BRISTOL, Tenn. – It is with great pleasure and excitement that King College and Tornado Athletics proudly announces the addition of Acrobatics and Tumbling to its core of athletic varsity programs. Acrobatics and Tumbling will serve as King’s 25th varsity program and begin competing at the start of the 2013-14 academic year. A search for the program’s first head coach will begin immediately.
The addition of Acrobatics and Tumbling was announced on the afternoon of Thursday, Sept. 27 and will immediately begin making an impact on the King athletic community and collegiate athletics, nationally.
David Hicks, athletic director of King College said, “King has always been a leader and innovator in education and athletics. A new, exciting, and growing sport such as Acrobatics and Tumbling continues in that tradition.”
“The addition of Acrobatics and Tumbling marks a tremendous time for King’s Athletic Program,” said Dr. Jordan, president of King College. “We are delighted to bring such a rapidly growing sport to King and provide additional opportunities to female student-athletes to attend a quality institution and compete in a varsity sport at the collegiate level.”
King will serve as the eighth institution in the United States to sponsor competitive Acrobatics and Tumbling joining Fairmont State University (WV), the University of Oregon (OR), Baylor University (TX), Quinnipiac University (CT), the University of Massachusetts Dartmouth (MA), Alderson-Broaddus College (WV), and Azusa Pacific University (CA). Alderson-Broaddus was the most recent institution to add Acrobatics and Tumbling to its athletic program and will also begin competing in 2013-14.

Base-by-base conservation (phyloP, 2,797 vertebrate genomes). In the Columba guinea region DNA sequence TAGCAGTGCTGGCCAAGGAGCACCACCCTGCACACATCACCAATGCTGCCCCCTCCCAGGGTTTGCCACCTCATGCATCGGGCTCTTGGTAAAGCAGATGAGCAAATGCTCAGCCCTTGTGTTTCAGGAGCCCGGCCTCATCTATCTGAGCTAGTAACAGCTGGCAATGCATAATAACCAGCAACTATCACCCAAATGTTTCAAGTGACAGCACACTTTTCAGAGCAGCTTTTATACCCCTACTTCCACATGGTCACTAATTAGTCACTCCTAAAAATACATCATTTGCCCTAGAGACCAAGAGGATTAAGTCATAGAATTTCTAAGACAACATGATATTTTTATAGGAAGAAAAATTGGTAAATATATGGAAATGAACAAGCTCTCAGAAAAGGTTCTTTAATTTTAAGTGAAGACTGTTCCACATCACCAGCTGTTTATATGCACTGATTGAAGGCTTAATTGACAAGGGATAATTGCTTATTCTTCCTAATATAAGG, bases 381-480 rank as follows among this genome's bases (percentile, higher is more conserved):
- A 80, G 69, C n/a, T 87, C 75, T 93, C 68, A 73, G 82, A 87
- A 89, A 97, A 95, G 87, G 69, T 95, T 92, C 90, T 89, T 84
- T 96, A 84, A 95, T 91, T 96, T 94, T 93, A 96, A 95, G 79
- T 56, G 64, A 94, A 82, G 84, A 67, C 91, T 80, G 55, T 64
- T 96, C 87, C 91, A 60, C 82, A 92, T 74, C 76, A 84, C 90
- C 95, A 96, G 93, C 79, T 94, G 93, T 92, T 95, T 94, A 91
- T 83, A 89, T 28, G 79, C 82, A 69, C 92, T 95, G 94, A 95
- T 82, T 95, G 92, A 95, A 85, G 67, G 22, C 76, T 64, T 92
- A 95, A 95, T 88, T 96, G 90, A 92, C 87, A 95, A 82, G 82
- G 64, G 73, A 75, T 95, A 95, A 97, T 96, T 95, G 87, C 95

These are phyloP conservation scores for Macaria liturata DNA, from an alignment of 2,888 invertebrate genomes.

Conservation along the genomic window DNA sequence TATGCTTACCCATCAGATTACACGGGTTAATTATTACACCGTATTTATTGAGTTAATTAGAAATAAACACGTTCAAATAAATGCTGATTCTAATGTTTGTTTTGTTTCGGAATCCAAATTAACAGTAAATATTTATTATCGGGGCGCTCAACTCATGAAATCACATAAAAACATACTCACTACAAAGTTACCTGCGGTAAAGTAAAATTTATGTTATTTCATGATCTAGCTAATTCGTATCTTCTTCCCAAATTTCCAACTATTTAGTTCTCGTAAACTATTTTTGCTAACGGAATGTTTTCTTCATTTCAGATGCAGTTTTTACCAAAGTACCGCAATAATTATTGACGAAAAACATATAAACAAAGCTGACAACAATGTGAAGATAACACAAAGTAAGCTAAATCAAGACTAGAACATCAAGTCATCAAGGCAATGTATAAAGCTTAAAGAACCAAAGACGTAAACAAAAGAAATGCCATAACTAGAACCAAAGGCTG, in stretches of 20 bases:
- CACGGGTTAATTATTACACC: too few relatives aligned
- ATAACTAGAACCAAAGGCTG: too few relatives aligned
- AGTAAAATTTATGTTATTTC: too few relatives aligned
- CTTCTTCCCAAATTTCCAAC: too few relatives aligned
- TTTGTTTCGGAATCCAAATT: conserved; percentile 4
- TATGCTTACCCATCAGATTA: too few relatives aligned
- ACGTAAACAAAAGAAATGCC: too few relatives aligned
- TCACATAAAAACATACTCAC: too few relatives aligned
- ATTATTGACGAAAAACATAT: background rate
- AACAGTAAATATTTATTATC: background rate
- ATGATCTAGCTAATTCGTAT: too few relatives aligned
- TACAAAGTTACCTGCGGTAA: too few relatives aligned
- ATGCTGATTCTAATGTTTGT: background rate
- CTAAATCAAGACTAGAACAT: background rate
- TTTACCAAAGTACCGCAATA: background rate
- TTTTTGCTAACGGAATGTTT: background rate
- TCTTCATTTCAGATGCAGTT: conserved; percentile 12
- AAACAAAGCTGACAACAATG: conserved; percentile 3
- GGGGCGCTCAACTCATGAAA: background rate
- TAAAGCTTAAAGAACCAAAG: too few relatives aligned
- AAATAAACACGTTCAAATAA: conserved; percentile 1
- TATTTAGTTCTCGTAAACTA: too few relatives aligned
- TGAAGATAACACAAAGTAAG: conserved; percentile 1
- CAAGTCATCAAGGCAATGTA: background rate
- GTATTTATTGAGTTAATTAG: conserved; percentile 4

Acrobatics and Tumbling has been one of the fastest developing collegiate sports since the University of Oregon and University of Maryland began the sport’s movement in 2007. It is now on the fast track to becoming what the NCAA identifies as an “emerging sport”.
With the interest of Acrobatics and Tumbling growing among colleges and universities across the nation in large numbers, head coach of Acrobatics and Tumbling at the University of Oregon Felicia Mulkey believes it is just a matter of time before the NCAA officially designates it as a competitive, collegiate program, and perhaps even more.
“There is a very long line of schools that want to or are interested in starting Acro,” said Mulkey. “Once emerging sport status is granted, I think it will be the fastest growing sport in NCAA history.”
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